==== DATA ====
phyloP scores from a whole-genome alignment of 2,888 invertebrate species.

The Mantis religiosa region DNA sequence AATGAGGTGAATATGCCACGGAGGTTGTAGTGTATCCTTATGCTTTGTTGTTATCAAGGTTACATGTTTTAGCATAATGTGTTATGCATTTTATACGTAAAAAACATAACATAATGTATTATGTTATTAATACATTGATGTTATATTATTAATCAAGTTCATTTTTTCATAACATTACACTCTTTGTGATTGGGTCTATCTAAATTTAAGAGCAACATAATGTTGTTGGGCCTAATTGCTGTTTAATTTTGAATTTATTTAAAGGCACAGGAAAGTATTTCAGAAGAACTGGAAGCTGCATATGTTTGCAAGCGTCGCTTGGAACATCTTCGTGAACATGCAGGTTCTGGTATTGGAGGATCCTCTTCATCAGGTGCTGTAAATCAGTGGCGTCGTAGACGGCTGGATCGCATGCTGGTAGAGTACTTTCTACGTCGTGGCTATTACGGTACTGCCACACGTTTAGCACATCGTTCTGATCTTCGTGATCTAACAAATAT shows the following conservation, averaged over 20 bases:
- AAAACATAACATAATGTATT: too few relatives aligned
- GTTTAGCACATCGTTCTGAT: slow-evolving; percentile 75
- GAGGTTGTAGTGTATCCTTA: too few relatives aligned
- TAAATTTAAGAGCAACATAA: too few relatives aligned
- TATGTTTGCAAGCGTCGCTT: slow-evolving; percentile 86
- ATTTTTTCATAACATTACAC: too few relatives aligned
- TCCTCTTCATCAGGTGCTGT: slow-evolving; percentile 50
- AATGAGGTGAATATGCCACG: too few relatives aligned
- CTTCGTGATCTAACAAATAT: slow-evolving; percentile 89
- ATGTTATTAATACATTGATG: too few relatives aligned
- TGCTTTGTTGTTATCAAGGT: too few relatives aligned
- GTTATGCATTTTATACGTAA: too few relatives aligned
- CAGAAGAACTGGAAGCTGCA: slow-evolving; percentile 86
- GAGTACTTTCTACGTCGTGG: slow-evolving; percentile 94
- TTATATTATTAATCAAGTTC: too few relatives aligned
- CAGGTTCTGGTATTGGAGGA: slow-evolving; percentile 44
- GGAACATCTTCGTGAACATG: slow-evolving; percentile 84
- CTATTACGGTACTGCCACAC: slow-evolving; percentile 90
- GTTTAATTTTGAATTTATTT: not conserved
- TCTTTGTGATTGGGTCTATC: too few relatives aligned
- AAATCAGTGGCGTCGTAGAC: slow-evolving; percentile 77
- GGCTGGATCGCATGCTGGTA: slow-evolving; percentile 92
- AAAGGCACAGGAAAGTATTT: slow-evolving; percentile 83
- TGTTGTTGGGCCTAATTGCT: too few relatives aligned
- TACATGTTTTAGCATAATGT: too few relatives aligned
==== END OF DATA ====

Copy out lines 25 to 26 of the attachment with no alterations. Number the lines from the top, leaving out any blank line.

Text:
- AAAGGCACAGGAAAGTATTT: slow-evolving; percentile 83
- TGTTGTTGGGCCTAATTGCT: too few relatives aligned